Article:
My cardiologist, as you can see in this post, has said that he will only prescribe for my heart condition (heart failure and aortic valve calcification and stenosis, the latter not being amenable to medical treatment at all), if I submit to a series of diagnostic tests, which is blackmail.
One of the tests is overnight oxygen level monitoring, which might possibly be useful, and a 24-hour, mobile ECG is probably futile because I’m simply not mobile, and one which is positively dangerous. That one is a chemically-induced stress echocardiogram.
That works by injecting drugs to put the heart under stress, simulating exercise on a treadmill. I’ve done the treadmill thing and I know damn well they routinely push patients to do “just a bit more”.
However, injecting chemicals is a different ball game, and if it all goes tits up I’m reliant on a person over whom I have no control to inject a neutralising agent. Of course, how quickly that would return me to normal, and how long it would take me to get the injection, I have no idea, as these things are outside my control. With the treadmill, pushed too hard, I could simply hit the stop button.
Once the drugs are in my system I have no stop button. I am entirely reliant on some bugger who, for all I know, might be a “just a bit more” obsessive – and that could kill me.
Then there’s the problem of my medication. For the stress echo, I’m supposed to avoid caffeine as that artificially drives up the heart rate. I have several drugs that do that too, but not taking them simply isn’t an option.
OK, their effect isn’t dramatic, but in combination with the stressor chemicals who knows what might happen? I sure as hell don’t, and neither does Newall, the cardiologist, because the information just isn’t there.
Nobody looks – because it’s just not feasible – at all the billions of possible multiple drug interactions, just at interacting pairs, and there’s a list of those in the back of the British National Formulary. Given the fact that the 16 drugs I’m already taking daily already cause more than enough problems – so many that, without them, I strongly suspect my “ME” would go away – there’s no telling what would happen with another two or more drugs injected into that chemical soup. Nobody knows. And I sure as hell have no intention of being a guinea-pig!
There is another reason why I won’t have this test – I know exactly what happens when I exercise – which is one reason why I get all my shopping delivered and use a powerchair indoors. I’d like to use it outdoors – if it ever stops bloody raining. What happens is absolutely terrifying, my heart feels as if it’s flailing around like a wet leather bag, I can’t breathe, and it feels as if I’m about to die. On several occasions all this has caused me to pass out, not to mention triggering bouts of angina. And this lunatic wants me to let him induce it? No bloody way!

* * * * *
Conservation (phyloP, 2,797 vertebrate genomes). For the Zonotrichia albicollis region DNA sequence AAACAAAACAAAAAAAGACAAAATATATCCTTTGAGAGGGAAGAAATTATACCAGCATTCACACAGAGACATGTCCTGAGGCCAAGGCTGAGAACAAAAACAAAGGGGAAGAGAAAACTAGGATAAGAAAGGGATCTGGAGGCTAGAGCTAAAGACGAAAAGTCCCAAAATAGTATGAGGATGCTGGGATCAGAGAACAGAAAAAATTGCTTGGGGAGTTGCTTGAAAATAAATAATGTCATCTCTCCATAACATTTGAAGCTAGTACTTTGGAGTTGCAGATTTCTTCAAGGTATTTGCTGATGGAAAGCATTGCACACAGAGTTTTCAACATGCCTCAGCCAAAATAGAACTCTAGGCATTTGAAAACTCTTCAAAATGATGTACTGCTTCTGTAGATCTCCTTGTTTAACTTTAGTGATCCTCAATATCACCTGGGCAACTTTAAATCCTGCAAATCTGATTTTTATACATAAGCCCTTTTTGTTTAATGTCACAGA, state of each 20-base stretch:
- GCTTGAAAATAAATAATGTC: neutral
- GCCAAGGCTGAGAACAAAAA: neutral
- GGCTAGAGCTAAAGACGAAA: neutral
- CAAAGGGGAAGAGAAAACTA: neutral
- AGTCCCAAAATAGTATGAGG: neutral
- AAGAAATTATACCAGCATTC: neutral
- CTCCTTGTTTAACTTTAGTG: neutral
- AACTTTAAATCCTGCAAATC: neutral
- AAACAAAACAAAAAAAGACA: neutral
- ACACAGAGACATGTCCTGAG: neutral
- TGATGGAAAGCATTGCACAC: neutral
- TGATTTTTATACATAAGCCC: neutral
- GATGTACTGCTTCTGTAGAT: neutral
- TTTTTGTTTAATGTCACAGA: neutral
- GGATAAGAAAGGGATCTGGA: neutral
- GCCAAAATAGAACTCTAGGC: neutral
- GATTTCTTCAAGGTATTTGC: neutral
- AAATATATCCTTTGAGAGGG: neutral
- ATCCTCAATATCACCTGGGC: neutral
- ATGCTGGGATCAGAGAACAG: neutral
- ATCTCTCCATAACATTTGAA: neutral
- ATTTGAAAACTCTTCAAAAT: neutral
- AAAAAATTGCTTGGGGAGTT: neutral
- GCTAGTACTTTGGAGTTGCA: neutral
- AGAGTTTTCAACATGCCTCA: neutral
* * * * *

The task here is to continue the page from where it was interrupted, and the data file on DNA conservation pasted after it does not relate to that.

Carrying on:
I’ve spent much of the morning trying to track down mortality rates for a drug-induced stress echo, but came up with nothing solid – if you read the available research you’ll come away with the impression that this procedure has never killed, or even seriously harmed, anyone, and I simply don’t believe that.
Then I stumbled across this abstract at The Lancet. The list of things that can go wrong, and sometimes dangerously so, is seriously worrying, especially the final paragraph:-
Life-threatening and/or longlasting complications may occur during dobutamine/atropine stress echocardiography.
(If, for any reason, the page is taken down, let me know – I have a copy.)
So my first reaction is to tell this arrogant tosser to go screw himself, let my complaint take its course, adding the blackmail accusation to it, and self-medicate. I know what I need as well as he does, and all the tests in the world won’t change that.
I already have a diuretic, to keep retained fluid under some sort of control (ha!), I have a drug to keep my blood-pressure down and which has some unspecified benefits in heart failure. What I also need is Digoxin. This was prescribed almost 18 months ago in Arrowe Park Hospital, but like so much else, it never got to me. But I can buy it, and it’s cheap.
Digoxin is quite specific in its action – it improves heart function. It won’t make me live any longer, but there’s a good chance, if I don’t wait too long (assuming it’s not already too late as a result of all the neglect over the past 18 months), that it will improve how I feel, maybe even improve my level of activity – won’t be hard, it’s effectively zero!
I don’t much care if it actually shortens my life, as long as it improves it, as right now it’s hardly worth hanging on to – I sleep sitting upright on the couch (if I lie down I can breathe, and I’m in too much pain), and spend my days in front of this computer, breaking off every 15-20 minutes to pee. If it can’t be improved – and I firmly believe that it could have been already improved except for the clusterfuck – then, frankly, I have no interest in it.
Oh, and bloody Newall is getting a version of this faxed to him over the weekend – I sure as hell have no intention of being blackmailed into a dangerous test.
And one thing I did learn from this bugger – my blood tests were all fine, except for cholesterol, at 6.4. Since it wasn’t a fasting test I don’t propose to worry about that. And it’s been a LOT higher.